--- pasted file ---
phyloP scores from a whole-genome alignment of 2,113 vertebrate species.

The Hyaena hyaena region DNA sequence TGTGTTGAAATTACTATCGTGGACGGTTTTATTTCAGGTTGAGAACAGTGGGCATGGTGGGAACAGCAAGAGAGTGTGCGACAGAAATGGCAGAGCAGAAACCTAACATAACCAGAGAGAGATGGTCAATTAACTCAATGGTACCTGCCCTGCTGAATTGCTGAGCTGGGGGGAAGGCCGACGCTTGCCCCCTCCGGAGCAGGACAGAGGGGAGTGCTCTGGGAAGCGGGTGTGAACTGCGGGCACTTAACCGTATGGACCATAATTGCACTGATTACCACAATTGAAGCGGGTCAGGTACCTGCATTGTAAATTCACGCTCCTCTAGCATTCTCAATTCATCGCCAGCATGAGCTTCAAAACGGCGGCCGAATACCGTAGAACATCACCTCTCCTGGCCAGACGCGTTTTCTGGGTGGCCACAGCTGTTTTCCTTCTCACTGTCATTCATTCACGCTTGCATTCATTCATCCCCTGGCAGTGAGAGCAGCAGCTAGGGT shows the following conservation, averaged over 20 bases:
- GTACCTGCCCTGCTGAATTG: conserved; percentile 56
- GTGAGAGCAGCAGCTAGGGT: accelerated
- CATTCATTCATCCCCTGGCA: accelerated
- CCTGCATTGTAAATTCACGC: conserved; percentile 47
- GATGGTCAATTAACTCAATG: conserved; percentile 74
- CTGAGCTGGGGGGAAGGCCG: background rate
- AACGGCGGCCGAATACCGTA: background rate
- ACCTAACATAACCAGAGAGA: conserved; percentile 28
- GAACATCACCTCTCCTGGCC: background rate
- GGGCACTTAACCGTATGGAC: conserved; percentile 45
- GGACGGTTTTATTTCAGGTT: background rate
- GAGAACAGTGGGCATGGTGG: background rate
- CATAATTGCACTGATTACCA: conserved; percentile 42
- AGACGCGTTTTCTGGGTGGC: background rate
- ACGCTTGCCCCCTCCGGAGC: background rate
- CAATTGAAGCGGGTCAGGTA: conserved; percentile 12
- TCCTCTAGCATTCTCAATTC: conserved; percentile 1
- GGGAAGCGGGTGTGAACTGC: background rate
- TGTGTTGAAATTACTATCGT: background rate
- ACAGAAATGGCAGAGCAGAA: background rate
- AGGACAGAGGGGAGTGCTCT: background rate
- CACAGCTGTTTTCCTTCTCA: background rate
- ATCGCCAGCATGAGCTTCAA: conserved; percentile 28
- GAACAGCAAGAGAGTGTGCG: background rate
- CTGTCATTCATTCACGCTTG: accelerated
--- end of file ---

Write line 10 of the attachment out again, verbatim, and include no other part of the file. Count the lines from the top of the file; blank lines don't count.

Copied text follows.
- ACCTAACATAACCAGAGAGA: conserved; percentile 28